Yo Pizza Eater, my dryer is electric and this article is appreciated, I bought a vent pipe cleaner kit from smarthome, you would not believe the amount of dust that came out, for fun I took a four inch pile of it off to the side and tossed a lighted wooden match at it, the resulting WHUMP was impressive knocked me on my arse

Bill Bennett
6th April, 2010 @ 07:20 pm PDT

As a former volunteer fireman I only had to put out one dryer fire, but they do happen. Regularly checking and cleaning your dryer exhaust tube is as important as cleaning your chimney. The incident in question nearly cost the homeowner everything. Drying your clothes depends as much as air movement as heat. Run on low for 20 minutes, check the load and remove the synthetics and light blends that are dry already, then run it again. Your clothes will dry faster and you'll save on energy costs.

Facebook User
7th April, 2010 @ 07:06 pm PDT

Now you are going to have to clean out that 1/8" tube that "sends a signal to the alarm module" If your 4" diameter exhaust clogs up too frequently now, how long do you think an 1/8" tube will take to clog up? Most likely, there is a small spring loaded vane inside the alarm module that the other end of the air tube blows against. What's going to happen when the alarm module gets clogged with lint? It's going to sit there and tell you everything is fine. Also, what is the purpose of the 15A electrical outlet? It is because this thing covers the two outlets you use to plug in your washer and dryer? So you get one outlet back? Can you plug your dryer into this outlet and let the alarm module turn off the dryer if there is a problem? That won't work with a 220V electric dryer. More features, More failures.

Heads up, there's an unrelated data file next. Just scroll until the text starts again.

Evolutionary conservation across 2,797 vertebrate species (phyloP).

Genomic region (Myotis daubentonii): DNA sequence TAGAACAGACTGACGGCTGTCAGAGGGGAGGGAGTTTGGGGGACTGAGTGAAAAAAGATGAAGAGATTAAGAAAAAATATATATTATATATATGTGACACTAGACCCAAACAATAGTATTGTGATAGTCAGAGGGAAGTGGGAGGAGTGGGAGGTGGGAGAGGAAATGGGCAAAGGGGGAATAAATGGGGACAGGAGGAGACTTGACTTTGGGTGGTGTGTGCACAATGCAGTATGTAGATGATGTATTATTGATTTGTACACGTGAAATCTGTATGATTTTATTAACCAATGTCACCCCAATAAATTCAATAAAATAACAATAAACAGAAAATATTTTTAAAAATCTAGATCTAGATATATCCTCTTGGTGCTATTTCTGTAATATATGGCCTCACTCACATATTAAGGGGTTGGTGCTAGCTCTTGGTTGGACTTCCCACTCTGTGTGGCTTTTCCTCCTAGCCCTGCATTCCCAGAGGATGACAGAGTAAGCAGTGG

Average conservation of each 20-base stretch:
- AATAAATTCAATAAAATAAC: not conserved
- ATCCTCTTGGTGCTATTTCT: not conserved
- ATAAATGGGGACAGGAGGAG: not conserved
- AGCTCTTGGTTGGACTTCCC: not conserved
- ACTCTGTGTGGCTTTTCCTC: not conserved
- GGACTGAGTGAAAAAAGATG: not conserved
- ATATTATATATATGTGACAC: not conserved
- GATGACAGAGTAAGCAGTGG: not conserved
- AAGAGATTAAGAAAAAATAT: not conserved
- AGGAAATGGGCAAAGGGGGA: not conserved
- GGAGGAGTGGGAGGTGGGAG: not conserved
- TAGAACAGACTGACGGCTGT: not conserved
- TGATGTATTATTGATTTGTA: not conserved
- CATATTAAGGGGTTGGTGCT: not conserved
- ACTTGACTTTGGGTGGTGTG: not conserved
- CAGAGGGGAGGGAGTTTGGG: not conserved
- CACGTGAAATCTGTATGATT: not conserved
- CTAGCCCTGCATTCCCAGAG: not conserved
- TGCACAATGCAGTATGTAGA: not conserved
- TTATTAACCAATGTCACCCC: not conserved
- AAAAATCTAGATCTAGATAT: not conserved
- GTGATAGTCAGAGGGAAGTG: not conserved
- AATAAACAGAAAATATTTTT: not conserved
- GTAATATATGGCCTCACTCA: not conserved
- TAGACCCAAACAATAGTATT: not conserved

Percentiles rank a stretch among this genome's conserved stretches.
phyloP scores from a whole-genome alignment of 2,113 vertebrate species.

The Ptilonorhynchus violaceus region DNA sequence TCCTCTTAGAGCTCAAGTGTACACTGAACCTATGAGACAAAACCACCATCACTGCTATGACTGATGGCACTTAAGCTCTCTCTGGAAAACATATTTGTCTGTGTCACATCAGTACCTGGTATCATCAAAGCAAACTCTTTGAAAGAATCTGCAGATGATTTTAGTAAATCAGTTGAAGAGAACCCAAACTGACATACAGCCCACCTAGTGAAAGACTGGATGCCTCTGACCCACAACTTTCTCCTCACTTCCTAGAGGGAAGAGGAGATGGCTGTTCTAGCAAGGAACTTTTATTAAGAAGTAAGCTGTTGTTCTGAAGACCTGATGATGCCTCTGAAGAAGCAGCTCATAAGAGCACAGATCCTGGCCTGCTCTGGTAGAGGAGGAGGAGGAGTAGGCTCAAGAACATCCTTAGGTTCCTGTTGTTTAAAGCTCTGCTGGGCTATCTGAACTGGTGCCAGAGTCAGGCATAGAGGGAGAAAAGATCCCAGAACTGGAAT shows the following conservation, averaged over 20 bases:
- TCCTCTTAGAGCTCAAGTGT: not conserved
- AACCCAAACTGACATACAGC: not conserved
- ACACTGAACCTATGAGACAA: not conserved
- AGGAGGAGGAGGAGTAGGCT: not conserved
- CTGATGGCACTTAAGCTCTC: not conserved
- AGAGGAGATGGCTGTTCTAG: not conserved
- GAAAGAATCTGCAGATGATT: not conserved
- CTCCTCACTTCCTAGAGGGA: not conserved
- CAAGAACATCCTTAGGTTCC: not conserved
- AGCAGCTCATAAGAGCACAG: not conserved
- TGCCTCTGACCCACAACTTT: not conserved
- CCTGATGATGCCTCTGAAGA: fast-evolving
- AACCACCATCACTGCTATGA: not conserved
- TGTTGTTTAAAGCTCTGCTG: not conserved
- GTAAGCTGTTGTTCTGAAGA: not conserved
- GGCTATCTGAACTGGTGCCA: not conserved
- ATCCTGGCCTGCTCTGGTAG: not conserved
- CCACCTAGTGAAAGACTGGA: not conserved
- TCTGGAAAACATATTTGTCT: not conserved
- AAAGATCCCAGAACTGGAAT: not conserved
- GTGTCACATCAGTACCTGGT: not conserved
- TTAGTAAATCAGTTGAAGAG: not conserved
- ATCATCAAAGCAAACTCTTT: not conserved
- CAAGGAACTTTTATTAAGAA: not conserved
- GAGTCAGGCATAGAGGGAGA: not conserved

Save your money.

PizzaEater
8th April, 2010 @ 12:58 pm PDT

PizzaEater, a few comments from the inventor if I may. Yes, there is a mechanism in dryers that shut off the heating element or the gas if tempertures get to high. This mechanism fails, and if you are familiar with the technical side of dryer fires, this failure is one of the popular items that ignite the lint.

A question we field: Can the tap fitting itself or the sensor get clogged or contaminated?

Extensive testing has shown that the minimal signature of the tap fitting and the minuscule flow of air required for our digital sensor does not promote or allow lint build-up or contamination to any of the LintAlert components.

The amount of airflow that can go through the sensor, versus how much air that can go through an 1/8" ID tubing is huge. This minimal airstream in the tubing is not capable of permitting lint to enter the tapfitting port or allowing lint particles to remain in the airstream throughout the journey in the 6 feet of tubing. There is simply a very very minute amount of flow in the tubing. Contamination at the tap fitting or the sensor is not an issue.

There does not exist a small spring loaded vane inside the alarm module.

The pass-through plug feature is as you hint around. In most cases the outlets in the laundry room are at a minimum. The LintAlert in effect does not use up a valuable outlet. A gas dryer or a washing machine or even an iron can plug into the pass through outlet in the LintAlert. There is no ability for the LintAlert to turn off an appliance. These are good questions and concerns. Thanks for letting me post a reply.

Rick Harpenau
12th April, 2010 @ 01:23 pm PDT

Check out the'OnGard' fire suppression system designed specifically for dryer lint fires. Doesn't replace proper maintenance , just works to minimize fire damages. www.ongard.biz

Gerry Flood
16th April, 2010 @ 07:29 am PDT